Also stylized as: ex_machina, EX_MACHINA
Release Date: December 16th, 2014 (BFI Southbank premiere)
Directed by: Alex Garland
Written by: Alex Garland
Music by: Ben Salisbury, Geoff Barrow
Cast: Domhnall Gleeson, Alicia Vikander, Sonoya Mizuno, Oscar Isaac
Film4, DNA Films, Universal Pictures, 108 Minutes
Initially, I had planned on seeing this in the theater when it came out in the States in early 2015. For whatever reason, I never got around to it. Then it was saved on my watch list on Amazon Video for a really long time. Finally, I got around to it and I’m glad I did.
This film is the directorial debut of Alex Garland, who wrote Sunshine, 28 Days Later and Dredd – three movies I really like. I assumed that this would follow suit.
The movie stars Oscar Issac and Domhnall Gleeson, who both worked together after this in Star Wars – Episode VII: The Force Awakens. It also stars Alicia Vikander, who has worked with Gleeson in Anna Karenina.
Issac’s Nathan Bateman invites one of his company’s programmers Caleb Smith to his isolated home. Nathan tells Caleb that he has successfully built a humanoid robot with artificial intelligence. Caleb is told that he is there to test the robot, Ava. It is his job to decipher whether or not Ava is capable of having genuine consciousness. He also wants to see whether or not Caleb can relate to her, even though Caleb knows she is an artificial being. Of course, there are a lot of twists and turns and you are never really sure who has the advantage in this three-way chess game between our characters. Revealing anymore would start to spoil things.
The film really has two locations, the luscious and vast wilderness surrounding Nathan’s extremely secluded home and the home itself. The outdoors is beautiful, majestic and colorful. The indoors is dark, cold and devoid of any color other than a few lights, a few windows and a Jackson Pollock painting.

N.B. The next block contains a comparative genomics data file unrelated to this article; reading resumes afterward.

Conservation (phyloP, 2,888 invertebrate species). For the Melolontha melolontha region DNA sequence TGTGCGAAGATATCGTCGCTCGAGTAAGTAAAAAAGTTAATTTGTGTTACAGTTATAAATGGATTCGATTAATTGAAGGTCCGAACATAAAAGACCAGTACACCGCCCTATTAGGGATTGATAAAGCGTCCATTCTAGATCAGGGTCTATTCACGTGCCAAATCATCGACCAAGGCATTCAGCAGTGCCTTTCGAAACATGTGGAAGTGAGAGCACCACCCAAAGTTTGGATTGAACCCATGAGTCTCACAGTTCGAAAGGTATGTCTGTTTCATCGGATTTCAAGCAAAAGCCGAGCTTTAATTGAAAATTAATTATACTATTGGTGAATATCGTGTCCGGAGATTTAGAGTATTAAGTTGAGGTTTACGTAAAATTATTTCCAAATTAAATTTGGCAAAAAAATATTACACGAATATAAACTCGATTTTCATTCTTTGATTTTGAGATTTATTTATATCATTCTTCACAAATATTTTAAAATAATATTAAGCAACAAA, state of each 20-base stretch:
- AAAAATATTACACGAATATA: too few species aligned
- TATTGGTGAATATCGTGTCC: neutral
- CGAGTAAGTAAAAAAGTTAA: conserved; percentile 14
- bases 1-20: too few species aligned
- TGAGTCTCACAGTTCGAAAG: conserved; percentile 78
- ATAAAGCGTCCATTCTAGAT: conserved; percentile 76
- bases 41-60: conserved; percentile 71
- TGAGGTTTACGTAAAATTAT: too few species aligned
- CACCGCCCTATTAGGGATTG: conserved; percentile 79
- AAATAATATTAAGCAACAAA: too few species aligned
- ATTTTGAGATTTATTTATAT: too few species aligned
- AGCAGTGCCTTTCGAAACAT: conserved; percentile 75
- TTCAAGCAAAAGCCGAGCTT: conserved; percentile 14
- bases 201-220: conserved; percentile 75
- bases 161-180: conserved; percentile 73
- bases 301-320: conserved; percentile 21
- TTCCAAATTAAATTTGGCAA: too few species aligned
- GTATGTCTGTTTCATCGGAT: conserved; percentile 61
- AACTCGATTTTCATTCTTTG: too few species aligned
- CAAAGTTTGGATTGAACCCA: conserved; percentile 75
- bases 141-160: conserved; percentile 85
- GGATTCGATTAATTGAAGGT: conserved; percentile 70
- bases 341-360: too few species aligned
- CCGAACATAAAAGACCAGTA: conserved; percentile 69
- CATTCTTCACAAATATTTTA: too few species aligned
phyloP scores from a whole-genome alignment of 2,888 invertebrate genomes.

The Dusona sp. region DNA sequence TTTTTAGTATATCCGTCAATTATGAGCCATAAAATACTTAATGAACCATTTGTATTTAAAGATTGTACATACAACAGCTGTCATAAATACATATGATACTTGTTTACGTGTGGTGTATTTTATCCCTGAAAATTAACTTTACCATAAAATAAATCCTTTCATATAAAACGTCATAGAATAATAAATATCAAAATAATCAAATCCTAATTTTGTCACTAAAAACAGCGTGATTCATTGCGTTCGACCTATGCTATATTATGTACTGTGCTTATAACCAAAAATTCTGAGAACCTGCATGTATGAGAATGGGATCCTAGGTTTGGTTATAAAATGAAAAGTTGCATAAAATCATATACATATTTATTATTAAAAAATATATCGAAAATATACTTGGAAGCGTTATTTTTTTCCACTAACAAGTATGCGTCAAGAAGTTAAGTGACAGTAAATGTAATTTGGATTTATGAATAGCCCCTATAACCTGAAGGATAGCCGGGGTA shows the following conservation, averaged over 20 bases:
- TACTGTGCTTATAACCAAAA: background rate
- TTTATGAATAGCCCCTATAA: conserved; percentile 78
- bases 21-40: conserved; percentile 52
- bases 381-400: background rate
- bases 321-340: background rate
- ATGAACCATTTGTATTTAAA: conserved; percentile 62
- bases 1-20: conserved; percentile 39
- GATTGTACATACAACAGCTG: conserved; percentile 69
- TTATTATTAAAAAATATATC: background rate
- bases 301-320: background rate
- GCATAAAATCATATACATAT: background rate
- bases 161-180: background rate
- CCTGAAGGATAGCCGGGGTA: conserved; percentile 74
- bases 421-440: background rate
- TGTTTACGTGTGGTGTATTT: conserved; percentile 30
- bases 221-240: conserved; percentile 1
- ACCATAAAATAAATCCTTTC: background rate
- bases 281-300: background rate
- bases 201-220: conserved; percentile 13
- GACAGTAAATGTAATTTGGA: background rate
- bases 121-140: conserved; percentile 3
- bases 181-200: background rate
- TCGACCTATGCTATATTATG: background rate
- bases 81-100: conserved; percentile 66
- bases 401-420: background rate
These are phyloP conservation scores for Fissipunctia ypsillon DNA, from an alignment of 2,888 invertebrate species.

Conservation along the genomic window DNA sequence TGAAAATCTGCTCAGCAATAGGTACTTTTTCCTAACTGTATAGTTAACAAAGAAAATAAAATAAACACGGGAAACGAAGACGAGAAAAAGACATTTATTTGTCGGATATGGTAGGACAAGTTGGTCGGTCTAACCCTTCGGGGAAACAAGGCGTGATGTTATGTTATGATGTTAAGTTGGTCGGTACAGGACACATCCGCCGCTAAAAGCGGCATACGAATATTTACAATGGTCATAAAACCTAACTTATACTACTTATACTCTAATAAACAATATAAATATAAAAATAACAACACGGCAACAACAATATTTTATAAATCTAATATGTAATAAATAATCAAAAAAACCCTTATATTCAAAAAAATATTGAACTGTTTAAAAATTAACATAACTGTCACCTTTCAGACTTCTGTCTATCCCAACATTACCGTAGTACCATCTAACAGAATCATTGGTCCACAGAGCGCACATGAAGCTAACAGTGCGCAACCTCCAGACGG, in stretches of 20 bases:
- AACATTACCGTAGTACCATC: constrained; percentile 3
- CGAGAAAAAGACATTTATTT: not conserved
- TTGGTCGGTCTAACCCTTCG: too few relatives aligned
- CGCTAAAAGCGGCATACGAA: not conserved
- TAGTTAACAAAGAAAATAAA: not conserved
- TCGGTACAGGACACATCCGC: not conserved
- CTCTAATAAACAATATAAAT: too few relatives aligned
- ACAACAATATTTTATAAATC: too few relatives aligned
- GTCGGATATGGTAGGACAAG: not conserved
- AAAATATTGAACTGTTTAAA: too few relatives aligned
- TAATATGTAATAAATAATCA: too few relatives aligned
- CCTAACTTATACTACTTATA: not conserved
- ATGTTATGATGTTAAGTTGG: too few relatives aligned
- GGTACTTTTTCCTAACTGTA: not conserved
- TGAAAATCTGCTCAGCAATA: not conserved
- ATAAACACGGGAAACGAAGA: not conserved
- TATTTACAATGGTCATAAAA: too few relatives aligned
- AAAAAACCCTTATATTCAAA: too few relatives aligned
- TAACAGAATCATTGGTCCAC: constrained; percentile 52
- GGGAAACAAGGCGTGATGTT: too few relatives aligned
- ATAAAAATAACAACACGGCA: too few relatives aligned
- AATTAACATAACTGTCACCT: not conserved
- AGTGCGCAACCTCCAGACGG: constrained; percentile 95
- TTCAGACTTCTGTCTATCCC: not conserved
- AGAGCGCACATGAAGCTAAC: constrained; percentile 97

The two locations really create the idea of two worlds or two types of existences that reflect the emotional struggle of Ava, who is essentially trapped in her apartment within Nathan’s home. Ava desperately wants to see the outside world, as her entire existence has taken place within the dark, cold, colorless interior.
The film is beautiful, visually speaking. It is well shot and I really liked how a lot of the shots during Ava and Caleb’s discussions were framed, adding a lot more depth to the narrative of their relationship.
All the actors did a marvelous job with their roles. Oscar Issac was charismatic yet so unlikable in the best way possible for his character. Gleeson is really the complete antithesis of his character in The Force Awakens where he was a Hitler-esque leader in the First Order. Here, he is a sort of frail and soft character, although very likable and heroic, in a sense. Vikander fantastically plays the role of the android while having the perfect balance between naivety and cunning.
Ex Machina isn’t a great picture but it is a solid one. It doesn’t really tread new territory in regards to artificial intelligence and whether or not artificial life is really life once it is conscious and emotionally aware. However, it brings those questions back up and delivers them in a pretty refreshing way. While A.I. stories aren’t new in fiction, Ex Machina is, at least, not a direct retread of things we’ve seen. It is its own story, with its own twists and it is smartly written. It is a really good first time effort behind the camera for Garland.